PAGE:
Evelyn kept a place set for Hector. Every meal, even if she had friends around, she’d set his spot at the end of the table where he’d once sat to read the morning paper. The marks on the wall were still there where he used to rock back like a naughty child. She’d told him so many times not to do it. But after the accident the last thing she wanted was to fix the dents he’d made in the plaster.

Four years passed before she met Murray. The day he moved in she pushed the table against the wall so that, even if she didn’t set Hector’s old place, it would remain his alone.

One morning, while Evelyn was shopping, Murray decided to vacuum. Not just a quick once over, but a proper job. When she arrived home the table was out from the wall. There was no way of knowing which end was which. Evelyn took one look, walked to where Murray, dressed in her ridiculous cleaning apron, was reaching for cobwebs, and hugged him. ‘Thank you,’ she whispered.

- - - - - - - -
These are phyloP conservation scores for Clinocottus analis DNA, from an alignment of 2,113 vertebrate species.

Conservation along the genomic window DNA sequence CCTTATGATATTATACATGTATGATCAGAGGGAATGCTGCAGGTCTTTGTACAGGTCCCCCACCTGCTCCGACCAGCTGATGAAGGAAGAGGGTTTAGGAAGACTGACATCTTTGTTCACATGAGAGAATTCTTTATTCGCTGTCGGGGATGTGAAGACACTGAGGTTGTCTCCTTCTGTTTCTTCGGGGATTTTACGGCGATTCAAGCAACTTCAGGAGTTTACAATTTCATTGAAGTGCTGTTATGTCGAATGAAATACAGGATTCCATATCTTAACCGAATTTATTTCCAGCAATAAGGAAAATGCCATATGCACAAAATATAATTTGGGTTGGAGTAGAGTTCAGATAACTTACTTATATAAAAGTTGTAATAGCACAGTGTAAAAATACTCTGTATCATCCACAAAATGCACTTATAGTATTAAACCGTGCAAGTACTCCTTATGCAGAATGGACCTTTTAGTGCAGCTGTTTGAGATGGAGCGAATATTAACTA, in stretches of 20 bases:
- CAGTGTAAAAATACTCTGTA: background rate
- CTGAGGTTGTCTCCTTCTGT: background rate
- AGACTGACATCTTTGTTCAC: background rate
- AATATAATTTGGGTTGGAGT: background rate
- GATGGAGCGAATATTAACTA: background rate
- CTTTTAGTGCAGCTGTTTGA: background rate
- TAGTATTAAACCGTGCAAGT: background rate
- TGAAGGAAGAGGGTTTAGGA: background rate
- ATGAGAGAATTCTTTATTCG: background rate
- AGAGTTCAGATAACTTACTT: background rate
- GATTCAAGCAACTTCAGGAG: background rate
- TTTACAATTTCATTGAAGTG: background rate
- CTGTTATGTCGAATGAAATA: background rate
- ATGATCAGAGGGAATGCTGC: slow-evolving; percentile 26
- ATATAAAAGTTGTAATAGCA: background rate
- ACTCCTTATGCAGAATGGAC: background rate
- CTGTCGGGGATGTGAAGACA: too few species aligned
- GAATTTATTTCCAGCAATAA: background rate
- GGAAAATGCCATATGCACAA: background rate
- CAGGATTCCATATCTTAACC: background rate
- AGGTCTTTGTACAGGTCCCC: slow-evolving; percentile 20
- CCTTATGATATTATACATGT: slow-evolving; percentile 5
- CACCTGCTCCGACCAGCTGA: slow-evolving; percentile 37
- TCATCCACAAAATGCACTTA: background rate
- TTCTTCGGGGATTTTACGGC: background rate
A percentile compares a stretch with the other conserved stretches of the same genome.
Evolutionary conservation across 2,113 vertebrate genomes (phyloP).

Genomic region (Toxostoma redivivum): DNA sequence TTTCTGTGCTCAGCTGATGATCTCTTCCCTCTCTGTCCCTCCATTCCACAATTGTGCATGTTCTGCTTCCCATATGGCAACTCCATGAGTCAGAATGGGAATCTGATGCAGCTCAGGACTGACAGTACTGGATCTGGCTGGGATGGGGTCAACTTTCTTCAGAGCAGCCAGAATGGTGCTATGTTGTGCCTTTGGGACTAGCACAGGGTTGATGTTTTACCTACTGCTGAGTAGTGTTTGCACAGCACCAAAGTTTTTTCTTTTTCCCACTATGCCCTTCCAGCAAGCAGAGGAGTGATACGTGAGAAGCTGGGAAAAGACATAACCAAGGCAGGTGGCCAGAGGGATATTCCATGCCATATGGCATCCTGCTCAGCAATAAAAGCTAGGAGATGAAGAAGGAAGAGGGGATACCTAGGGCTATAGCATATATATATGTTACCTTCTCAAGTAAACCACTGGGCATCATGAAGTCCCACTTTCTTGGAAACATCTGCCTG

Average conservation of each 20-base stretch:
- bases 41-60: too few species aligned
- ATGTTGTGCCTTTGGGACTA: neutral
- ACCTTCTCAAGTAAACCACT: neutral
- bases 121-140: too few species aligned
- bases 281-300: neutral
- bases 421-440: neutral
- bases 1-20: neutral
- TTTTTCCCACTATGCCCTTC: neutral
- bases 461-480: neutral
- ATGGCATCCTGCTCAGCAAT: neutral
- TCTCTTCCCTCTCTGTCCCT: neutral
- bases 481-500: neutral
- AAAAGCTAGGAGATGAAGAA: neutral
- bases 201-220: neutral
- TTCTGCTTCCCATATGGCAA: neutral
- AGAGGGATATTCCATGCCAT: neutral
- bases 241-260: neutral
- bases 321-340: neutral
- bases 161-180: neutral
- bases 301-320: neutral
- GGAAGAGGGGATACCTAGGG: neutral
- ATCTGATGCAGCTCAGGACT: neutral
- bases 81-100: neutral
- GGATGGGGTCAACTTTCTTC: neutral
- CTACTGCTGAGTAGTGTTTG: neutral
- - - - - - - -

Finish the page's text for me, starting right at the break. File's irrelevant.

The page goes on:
‘No worries,’ he said, a little perplexed. It was just housework after all. It wasn’t as if he didn’t pull his weight.

 

2011—Richard Holt / small stories about love (smallstoriesaboutlove.wordpress.com)

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